A recent UK Nursing Times editorial argues it is little wonder that patients don’t follow treatment regimens when nurses are so divided over the ‘flu vaccine.
The editorial followed some negative online comments about the effectiveness and safety of the vaccine in response to a National Health Service (NHS) media campaign to get its employees vaccinated.
The NHS argued that the risk of a serious reaction to the seasonal flu vaccine was less than one in a million, much lower than the risk of getting seriously ill from the flu itself, but not all nurses are convinced. “If well informed, well educated and health-interested professionals can express such divided views over something that is intended to protect and preserve their well-being, then it’s little wonder that patients, who are given half as much information in a 10-minute appointment go away in disbelief about the importance of following their treatment regimen,” argues the UK Nursing Times editorial.
The editorial prompted correspondents citing the Cochrane Review on the effectiveness of vaccines to prevent influenza in healthy adults. That review looked at 50 research reports and concluded vaccination had a modest effect on time off work and had no effect on hospital admissions or complication rates. The Cochrane Review, by lead author Tom Jefferson, has for several years sparked strong debate in the pro and anti-vaccine camps, particularly in the US in 2009 when New York state made the call for mandatory immunisation of healthcare workers against the H1N1 (swine flu) virus.
A nursing study by a nurse academic and former hospital health and infection control director, published last year by the American Nurses Association’s online journal, examined the case for and against mandatory vaccination of healthcare workers. The Paula Sullivan study looked at research into side effects and the effectiveness of staff vaccination in reducing patient illness and mortality, including a Jefferson-led Cochrane review of influenza vaccination for healthcare workers of the elderly.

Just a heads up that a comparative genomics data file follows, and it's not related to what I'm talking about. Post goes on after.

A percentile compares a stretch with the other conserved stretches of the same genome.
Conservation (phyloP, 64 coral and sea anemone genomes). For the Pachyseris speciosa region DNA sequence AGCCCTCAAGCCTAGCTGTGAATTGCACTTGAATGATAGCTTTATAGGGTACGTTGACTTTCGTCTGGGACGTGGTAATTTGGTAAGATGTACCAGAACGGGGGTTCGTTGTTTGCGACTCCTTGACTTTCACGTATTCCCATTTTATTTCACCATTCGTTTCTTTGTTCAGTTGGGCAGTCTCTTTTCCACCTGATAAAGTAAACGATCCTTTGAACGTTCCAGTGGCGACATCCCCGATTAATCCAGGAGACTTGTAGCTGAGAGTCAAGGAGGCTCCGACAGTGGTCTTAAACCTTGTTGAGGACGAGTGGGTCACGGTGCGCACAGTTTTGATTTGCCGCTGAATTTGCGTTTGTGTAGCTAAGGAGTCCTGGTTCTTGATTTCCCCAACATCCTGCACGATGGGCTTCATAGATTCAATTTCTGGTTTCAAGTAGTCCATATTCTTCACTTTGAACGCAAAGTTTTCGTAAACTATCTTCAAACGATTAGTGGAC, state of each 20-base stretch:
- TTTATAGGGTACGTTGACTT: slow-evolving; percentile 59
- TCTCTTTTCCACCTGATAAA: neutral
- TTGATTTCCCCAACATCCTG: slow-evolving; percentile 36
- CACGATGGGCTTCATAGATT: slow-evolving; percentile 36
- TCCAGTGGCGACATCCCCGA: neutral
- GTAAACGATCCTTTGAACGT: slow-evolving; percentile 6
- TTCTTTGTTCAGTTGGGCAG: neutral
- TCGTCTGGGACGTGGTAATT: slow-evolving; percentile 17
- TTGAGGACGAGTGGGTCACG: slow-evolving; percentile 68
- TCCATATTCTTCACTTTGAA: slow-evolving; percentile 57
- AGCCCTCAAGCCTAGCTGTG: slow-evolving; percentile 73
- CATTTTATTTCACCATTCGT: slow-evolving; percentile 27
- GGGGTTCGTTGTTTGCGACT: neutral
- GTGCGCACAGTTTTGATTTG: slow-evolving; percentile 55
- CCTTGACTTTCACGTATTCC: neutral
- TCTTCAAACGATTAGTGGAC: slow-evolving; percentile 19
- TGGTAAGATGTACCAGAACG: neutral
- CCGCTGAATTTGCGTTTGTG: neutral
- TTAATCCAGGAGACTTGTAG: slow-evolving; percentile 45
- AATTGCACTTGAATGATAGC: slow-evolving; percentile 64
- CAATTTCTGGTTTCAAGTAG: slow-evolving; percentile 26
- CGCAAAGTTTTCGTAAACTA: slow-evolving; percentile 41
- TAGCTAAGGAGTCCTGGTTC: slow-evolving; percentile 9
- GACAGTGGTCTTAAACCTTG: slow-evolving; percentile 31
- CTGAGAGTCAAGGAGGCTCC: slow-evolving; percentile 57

She said low rates of ‘flu vaccination among healthcare workers was definitely a contributing factor to the spread of influenza, but this was only one of many factors, including the universal low vaccination rate across the whole population and failure by healthcare workers to adhere to infection control practices.
Sullivan’s study concluded that the experts agreed that vaccination was an effective measure to decrease the spread of an influenza outbreak and had very few serious side effects. She rejected mandating immunisation for healthcare workers and instead supported mandating that hospitals offer comprehensive programmes to eliminate barriers to voluntary immunisation, while respecting the right of the individual to decline vaccination for religious, medical or philosophical reasons.